Rigatoni All'Amartriciana
Rigatoni all’Amatriciana. Photo courtesy of BarillaUS.com (the recipe is on the website).




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Last Updated March 2017

Product Reviews / Main Nibbles / Pastas

Pasta Glossary

Page 7:  Pasta Types With R


If you enjoy this Pasta Glossary, we have a food glossary for almost every category of food, including Italian favorites like cheese, espresso and olive oil. Plus, find reviews of our favorite brands of pasta and sauces, pasta recipes and informative articles about pasta in our Pasta Section.

Click on a letter of the alphabet to get to
the appropriate page of the glossary.

a b c d e f g h i j k l m n o p q r s t u v w x y z

This glossary is protected by copyright and cannot be reproduced in whole or part.

The Italian word for “radiators,” radiatore (rah-dee-a-TOE-ray) are short, chunky pasta shapes about 1 inch by 1/2 inch, with ruffled ridges that radiate out.  One of the more elegant pasta shapes, they look great sauced or in casseroles, salads and soups.

A ragù (rah-GOO) is a meat-based sauce. The Italian word derives from the French ragoût, from the verb ragoûter, “to revive the taste.” A ragù is usually made by adding meat to a soffritto, a mixture of chopped onions, celery, carrots and seasonings (garlic and fresh herbs such as parsley or sage), that is partially fried in olive oil. (A soffritto is the progenitor of the French concept of the mirepoix.) It is then simmered for a long time with tomato sauce.

Radiatore available from GrissPasta.com.

Ragù can be made with any meat or game. Ragù alla bolognese (sometimes known as Bolognese sauce) is made with ground pork, beef and pancetta. Ragù alla Napoletana (Neapolitan ragù) includes sliced beef, raisins and pine nuts.




Ramen are Japanese wheat noodles. While they are known to Americans largely as salty, inexpensive packaged noodle soup mixes, in Japan there are as many varieties of noodle and recipes as there are prefectures, ramen dishes are fine cuisine and innovation is the name of the game, where recipes are closely-guarded secrets.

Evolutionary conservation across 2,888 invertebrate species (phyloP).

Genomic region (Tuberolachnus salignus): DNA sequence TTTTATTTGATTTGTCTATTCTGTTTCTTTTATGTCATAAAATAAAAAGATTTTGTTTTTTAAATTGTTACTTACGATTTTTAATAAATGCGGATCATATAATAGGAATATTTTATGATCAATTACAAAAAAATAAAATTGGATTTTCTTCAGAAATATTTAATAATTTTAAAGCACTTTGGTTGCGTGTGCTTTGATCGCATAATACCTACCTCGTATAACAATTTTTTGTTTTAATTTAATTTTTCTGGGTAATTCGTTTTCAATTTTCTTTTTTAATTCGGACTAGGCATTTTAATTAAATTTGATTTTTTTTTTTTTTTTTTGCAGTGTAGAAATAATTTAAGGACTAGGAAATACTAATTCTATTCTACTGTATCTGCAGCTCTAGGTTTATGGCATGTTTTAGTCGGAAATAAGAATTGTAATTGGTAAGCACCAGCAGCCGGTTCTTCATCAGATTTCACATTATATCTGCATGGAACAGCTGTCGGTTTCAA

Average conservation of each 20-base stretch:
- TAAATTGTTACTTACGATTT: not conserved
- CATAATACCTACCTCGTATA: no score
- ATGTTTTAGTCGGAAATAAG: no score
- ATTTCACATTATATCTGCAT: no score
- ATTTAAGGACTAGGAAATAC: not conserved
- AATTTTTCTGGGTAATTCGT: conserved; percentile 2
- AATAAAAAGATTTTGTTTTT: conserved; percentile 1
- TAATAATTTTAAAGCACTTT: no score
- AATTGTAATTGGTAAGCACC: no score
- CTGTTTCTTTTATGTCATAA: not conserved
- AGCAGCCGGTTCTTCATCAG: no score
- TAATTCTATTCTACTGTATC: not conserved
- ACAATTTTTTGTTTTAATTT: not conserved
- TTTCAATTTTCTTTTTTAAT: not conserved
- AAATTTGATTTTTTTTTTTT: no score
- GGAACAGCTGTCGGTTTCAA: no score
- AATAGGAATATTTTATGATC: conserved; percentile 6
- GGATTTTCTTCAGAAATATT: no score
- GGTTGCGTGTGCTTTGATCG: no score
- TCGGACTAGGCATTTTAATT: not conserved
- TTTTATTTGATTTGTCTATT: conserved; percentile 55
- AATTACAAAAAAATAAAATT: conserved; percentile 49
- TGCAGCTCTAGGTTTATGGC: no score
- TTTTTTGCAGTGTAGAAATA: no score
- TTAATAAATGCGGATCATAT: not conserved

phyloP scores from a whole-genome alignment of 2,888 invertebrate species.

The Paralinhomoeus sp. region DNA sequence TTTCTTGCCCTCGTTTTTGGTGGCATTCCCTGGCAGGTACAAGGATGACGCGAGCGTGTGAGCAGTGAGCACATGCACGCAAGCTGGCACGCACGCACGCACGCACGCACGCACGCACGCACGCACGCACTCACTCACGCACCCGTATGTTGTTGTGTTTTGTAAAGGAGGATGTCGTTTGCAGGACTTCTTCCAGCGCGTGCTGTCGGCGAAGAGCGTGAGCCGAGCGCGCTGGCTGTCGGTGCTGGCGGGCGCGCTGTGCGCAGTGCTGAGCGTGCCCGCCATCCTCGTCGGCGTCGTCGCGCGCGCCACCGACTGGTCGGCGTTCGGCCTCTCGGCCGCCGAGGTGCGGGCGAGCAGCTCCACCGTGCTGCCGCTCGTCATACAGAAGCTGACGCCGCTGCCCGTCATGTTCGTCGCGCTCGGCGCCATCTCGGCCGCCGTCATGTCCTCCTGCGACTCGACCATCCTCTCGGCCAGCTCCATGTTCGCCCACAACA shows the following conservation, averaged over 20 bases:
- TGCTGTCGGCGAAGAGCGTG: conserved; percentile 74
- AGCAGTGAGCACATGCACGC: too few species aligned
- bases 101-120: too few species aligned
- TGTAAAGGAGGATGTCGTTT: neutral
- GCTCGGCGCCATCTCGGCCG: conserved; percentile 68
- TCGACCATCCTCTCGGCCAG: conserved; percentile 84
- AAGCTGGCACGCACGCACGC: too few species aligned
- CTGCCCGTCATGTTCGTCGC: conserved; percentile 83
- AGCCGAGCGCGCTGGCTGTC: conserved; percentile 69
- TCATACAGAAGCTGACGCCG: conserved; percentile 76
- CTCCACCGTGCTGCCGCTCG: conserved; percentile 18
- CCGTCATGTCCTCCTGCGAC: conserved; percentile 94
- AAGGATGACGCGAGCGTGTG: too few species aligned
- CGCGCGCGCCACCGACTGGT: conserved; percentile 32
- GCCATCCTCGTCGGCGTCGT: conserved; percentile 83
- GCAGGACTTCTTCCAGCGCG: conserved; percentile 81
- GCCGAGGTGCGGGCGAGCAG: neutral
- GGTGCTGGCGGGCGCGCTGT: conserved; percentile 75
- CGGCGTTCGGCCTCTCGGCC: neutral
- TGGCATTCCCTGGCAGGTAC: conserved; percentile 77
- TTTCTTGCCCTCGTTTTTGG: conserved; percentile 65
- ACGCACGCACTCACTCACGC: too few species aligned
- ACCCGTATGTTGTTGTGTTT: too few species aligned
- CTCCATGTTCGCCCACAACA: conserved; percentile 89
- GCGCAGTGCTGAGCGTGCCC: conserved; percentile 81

Pasta pillows stuffed with a variety of cheese, meat, seafood or vegetable fillings.  Ravioli (rah-vee-OH-lee) can be circular or square; specialty shapes like hearts and fish are also made. They are served with butter or olive oil, sauce or in soups. Here’s the history of ravioli. Read reviews of some of our favorite ravioli.

A lasagna made by layering ravioli instead of lasagna noodles, complete with all the traditional lasagna ingredients. Here are photos and recipes.


Miniature raviolini. These can be served as a pasta dish, hors d’oeuvres or put into soup, like won tons.

  Ravioli With Cherry Tomato Sauce
Ravioli with cherry tomato sauce. Photo courtesy Delfina restaurant.

Large ravioli (rah-vee-oh-LOE-nee). They can be as large as three-inch circles and four inch squares or rectangles (you can see that the piece at the right is almost as long as the fork). One piece suffices a first course, or two pieces as a main dish. The best ones have interesting fillings, beyond the normal vague meat, cheese and vegetables. The ravioloni here, from Nuovo Pasta (a NIBBLE Top Pick Of The Week) is filled with spicy sausage, escarole and roasted garlic.


Photo by Ryan Clark. Read the full review of Nuovo Pasta.
As opposed to round pastas like spaghetti, ribbon pastas are flat strands. They are made in varying lengths, widths and thicknesses, from delicate linguine to the mid-width fettuccine and tagliatelle to the wide pappardelle to the widest, the two-inch-wide lasagne. Ribbon pasta can have straight or wavy edges. It can be purchased fresh and dried.  
  Spinach Pappardelle
Spinach pappardelle from AlfonsoGourmetPasta.com.

Thai noodle dishes, such as the famous Pad Thai, are made from rice sticks. These are vermicelli-shaped thin strands that are made from rice flour and water, instead of wheat flour. Because the noodles are stir-fried, not boiled, they must be soaked in warm water for an hour prior to cooking. They are also available in a wider form for other dishes.

Medium-width lasagne noodles with frilled edges. Pronounced REE-cha LAHR-ga.

A somewhat skinnier, smaller version of rigatoni (ree-gah-tone-CHEE-nee). The size and density of these ridged tubes are best suited to thick, clingy sauces. This cut also works well with al forno-style preparations. Artisanal rigatoncini by Rustichella d’Abruzzo are available from SalumeriaItaliana.com.

The most commonly used cut in southern and central Italy, rigatoni (rih-gah-TOE-nee) are large, ridged, slightly curved tubes of pasta with square-cut ends. The name comes from the Italian “rigato,” the past participle of “rigare,” to draw a line. They are excellent for chunky meat sauces and cheese sauces because the ridges, or grooves, catch the sauce. The large diameter of rigatoni tube, as well as the penne and mostaccioli tubes, make them ideal to catch pieces of meat or vegetables in the sauce—the entire surface, both inside and out, works to adhere the sauce.
Rigatoni. Photo courtesy BarillaUS.com.

The difference between rigatoni and penne is that penne have angle-cut ends. See the photo of Rigatoni all’ Amatriciana at the top of this page. A famous preparation, it includes a sauce of plum tomatoes, crushed red pepper flakes, pancetta or bacon, and grated Romano cheese.

Originating in northern Italiy, rotini are “spirals” or “twists” shorter than fusilli, about 1-½ inches long, with a tighter spiral that helps retain the local pesto sauce better. They are popularly used in pasta salads as well.


Small, spoked, wheel-shaped pasta. Ruote (RO-tay with a uo dipthong) means wheels in Italian.

  Wagon Wheels
Ruote, or wagon wheels. Photo courtesy of BarillaUS.com.

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